5. Asymptosis Avatar

    Jazzbumpa, your (first) post was one of the inspirations. It is damned interesting and your two questions to chris here are a propos.

    Re chris’s answer to you, it’s much in line with what I said here:

    With followups here:

    and here:

    The fact that Hanson even deigned to comment over here suggests to me that he could have been feeling defensive of his views, and that maybe this argument has some legs…

    I’m not sure how that could explain the great moderation, though. Secondary effects at best, no?

  6. Chris T Avatar
    Chris T

    I’m ‘Chris’ in the comments on the above posts.

    Note that in the last two recessions productivity growth has been historically high:

    Also note that contrary to popular belief, American manufacturing had been growing unabated up until the previous recession even while manufacturing employment has fallen off a cliff:

    Employment durables:

    Also note the previous manufacturing employment high was about 1979. The only way to explain this is automation.

  7. Asymptosis Avatar

    Yeah the 1930s saw the greatest productivity boom in the 20th century.

    Recessions are capitalism’s way of sticking it to the little guy.

    (Well, with the help of the fed, which frantically stomps on anything that looks like wage growth…oh, I mean “structural inflation.”)

  8. jazzbumpa Avatar

    The other thing I’ve been thinking about, at my place and the discussions at Angry Bear, that might dovetail into this discussion is the LUMP OF LABOR FALLACY fallacy. Technology is supposed to create new jobs, even as it eliminates old ones. Seems to not be happening.

    Contra Chris, another thing that has happened since roughly 1980 is that GDP growth has been in decline. It’s hard to relate that to microprocessor use – at least the connection isn’t obvious to me.

    Another major change is the wealth disparity increase, attributable to two factors: income disparity (top 10% capturing all generated wealth as median income stagnated) and loss of tax progressivity.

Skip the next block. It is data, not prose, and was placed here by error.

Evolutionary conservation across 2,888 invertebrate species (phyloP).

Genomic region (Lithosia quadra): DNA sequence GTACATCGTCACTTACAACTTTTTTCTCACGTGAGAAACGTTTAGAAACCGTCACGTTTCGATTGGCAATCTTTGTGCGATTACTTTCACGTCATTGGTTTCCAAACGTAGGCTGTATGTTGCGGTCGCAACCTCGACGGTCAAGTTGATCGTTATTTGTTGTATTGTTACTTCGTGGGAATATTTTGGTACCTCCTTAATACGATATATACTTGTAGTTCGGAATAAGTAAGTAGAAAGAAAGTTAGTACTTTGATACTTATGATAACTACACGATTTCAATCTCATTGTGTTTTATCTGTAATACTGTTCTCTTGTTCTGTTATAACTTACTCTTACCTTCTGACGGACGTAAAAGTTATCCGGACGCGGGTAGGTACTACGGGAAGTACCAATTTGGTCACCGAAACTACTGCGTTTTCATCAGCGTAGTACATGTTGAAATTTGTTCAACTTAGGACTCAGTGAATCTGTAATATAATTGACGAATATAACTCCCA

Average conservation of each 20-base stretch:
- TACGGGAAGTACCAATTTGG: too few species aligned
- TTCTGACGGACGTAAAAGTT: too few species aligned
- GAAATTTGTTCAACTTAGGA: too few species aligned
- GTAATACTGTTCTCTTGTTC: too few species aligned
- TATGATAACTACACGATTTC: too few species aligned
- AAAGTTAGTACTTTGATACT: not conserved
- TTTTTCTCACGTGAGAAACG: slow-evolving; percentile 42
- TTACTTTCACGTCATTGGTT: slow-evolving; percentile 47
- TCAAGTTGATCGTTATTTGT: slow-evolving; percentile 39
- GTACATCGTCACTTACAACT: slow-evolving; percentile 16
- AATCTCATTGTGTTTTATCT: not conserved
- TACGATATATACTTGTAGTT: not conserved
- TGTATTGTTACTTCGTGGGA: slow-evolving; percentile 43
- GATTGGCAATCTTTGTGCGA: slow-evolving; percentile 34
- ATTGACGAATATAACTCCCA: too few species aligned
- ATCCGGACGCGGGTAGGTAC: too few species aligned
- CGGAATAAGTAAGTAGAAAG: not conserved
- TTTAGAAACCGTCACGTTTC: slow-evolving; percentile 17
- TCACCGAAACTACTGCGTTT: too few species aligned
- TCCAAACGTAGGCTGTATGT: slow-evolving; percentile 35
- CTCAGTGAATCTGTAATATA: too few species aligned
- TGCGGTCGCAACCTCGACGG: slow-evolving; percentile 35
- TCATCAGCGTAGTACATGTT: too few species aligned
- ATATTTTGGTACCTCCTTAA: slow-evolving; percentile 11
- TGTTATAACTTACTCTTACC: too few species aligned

BTW, I now have part 3 of my “inflation vs deficit” series posted.


  9. zb Avatar

    I a significant contributor was deregulation in general, and especially of financial markets, in the US, but also in the world. I think we gained benefits from these changes (silk clothing from China, iPhones, a range of consumer goods, development in those countries making those products, more rapid transmission of innovative ideas from other countries — Israeli startups are a good example). But, I also think that there was a fundamental change in the structure of society in the 20th century, a changes that we’re still figuring out all the consequences of.

    In looking at unemployment specifically, I’m thinking we’re moving towards a “freelance” society where all employment is short term. The consequence is that workers have to capture the full value of their employment at the instant they produce the work (because long term relationships are going to be unreliable). But that means everyone has to accept and embrace a lot more volatility (than, perhaps, human beings are built for).

  10. Asymptosis Avatar

    jazzbumpah:I atribute both the decline in GDP growth and the increasing inequality to Reaganomics; we haven’t been taxing (progressively) and redistributing enough to keep the log rolling.

    zb: “a significant contributor was deregulation in general, and especially of financial markets, in the US, but also in the world.”

    I agree, but that didn’t happen in the 70s, did it? That’s the Reaganomics effect, no?

    I’m kind of liking the “invention of the microprocessor” notion, but need to ponder more. Real widespread use (micros) wasn’t till the eighties, but corporations started buying minis by the truckload in the late 70s, replacing lots of clerical white-collar work.

  11. Chris T Avatar
    Chris T

    Technology is supposed to create new jobs, even as it eliminates old ones. Seems to not be happening.

    It’s creating jobs, just not as quickly as it’s been replacing them. This an issue I have with the lump of labor ‘fallacy’; even if technology creates more jobs than it destroys in the long term, it doesn’t need to do both concurrently. There can be a significant lag between job destruction and creation (particularly since it’s easier to think of ways to apply technology to existing applications rather than create all new ones). This does not mean I oppose technology, far from it, but I also don’t think we should completely dismiss the negative effects on those displaced.